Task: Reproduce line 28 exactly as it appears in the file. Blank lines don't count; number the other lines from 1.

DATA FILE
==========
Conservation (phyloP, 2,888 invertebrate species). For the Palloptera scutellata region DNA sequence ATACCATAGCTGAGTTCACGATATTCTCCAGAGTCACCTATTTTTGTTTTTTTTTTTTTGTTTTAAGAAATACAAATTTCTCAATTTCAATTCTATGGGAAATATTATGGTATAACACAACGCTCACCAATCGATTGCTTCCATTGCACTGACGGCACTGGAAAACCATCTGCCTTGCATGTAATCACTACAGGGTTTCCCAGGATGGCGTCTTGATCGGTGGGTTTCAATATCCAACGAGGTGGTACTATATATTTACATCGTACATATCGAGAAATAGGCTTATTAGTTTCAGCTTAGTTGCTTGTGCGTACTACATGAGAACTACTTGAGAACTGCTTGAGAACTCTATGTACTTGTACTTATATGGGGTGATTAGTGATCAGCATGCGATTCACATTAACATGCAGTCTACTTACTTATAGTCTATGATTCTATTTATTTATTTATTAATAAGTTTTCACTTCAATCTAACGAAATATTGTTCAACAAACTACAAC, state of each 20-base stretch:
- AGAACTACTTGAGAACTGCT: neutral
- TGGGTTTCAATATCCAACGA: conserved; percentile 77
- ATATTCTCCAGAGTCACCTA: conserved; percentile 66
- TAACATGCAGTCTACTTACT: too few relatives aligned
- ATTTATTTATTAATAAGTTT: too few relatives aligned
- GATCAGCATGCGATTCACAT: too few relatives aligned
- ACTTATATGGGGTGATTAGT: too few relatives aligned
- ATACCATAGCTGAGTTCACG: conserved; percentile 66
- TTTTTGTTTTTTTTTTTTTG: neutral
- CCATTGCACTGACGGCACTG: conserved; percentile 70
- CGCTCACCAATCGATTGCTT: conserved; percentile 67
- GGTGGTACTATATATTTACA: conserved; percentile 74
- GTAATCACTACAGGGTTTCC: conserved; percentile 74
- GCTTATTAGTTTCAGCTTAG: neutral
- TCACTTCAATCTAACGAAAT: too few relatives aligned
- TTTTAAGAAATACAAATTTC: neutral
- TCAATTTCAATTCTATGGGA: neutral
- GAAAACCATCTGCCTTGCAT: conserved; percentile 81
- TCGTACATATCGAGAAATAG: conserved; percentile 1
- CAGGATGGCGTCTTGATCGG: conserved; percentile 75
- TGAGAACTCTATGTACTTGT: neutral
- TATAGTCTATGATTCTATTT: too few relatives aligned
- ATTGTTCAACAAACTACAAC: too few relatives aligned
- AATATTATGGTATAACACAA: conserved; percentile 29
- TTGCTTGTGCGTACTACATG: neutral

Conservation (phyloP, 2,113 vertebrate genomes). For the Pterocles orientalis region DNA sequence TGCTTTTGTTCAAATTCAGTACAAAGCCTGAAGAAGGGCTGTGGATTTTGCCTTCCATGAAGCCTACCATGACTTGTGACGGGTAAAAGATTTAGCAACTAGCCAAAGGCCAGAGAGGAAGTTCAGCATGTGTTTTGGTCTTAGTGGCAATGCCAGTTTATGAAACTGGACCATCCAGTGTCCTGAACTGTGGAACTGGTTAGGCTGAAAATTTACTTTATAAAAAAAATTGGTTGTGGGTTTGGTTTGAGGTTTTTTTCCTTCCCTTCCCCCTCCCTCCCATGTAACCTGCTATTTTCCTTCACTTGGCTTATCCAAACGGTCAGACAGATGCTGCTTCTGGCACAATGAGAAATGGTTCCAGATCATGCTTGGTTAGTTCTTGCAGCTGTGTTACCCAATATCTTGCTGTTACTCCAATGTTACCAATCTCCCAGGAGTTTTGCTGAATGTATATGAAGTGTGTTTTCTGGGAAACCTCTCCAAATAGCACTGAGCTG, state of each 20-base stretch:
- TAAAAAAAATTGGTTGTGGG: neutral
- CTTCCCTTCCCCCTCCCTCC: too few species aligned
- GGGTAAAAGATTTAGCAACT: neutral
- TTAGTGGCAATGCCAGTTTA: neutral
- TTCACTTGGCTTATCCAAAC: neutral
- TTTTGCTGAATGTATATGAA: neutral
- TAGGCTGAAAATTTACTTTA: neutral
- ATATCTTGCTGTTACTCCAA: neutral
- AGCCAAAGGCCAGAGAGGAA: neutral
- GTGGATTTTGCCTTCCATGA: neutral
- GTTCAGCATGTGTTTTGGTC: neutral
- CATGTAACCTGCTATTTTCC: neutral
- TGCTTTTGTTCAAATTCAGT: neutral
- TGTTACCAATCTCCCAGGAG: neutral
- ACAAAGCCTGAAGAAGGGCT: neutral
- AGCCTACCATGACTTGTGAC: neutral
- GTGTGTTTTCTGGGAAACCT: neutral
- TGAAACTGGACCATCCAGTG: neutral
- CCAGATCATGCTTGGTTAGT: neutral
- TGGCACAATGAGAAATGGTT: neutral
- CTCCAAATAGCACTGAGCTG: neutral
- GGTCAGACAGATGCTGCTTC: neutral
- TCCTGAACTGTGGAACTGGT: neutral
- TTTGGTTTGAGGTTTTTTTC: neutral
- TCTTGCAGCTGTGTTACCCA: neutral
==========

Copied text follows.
- TAAAAAAAATTGGTTGTGGG: neutral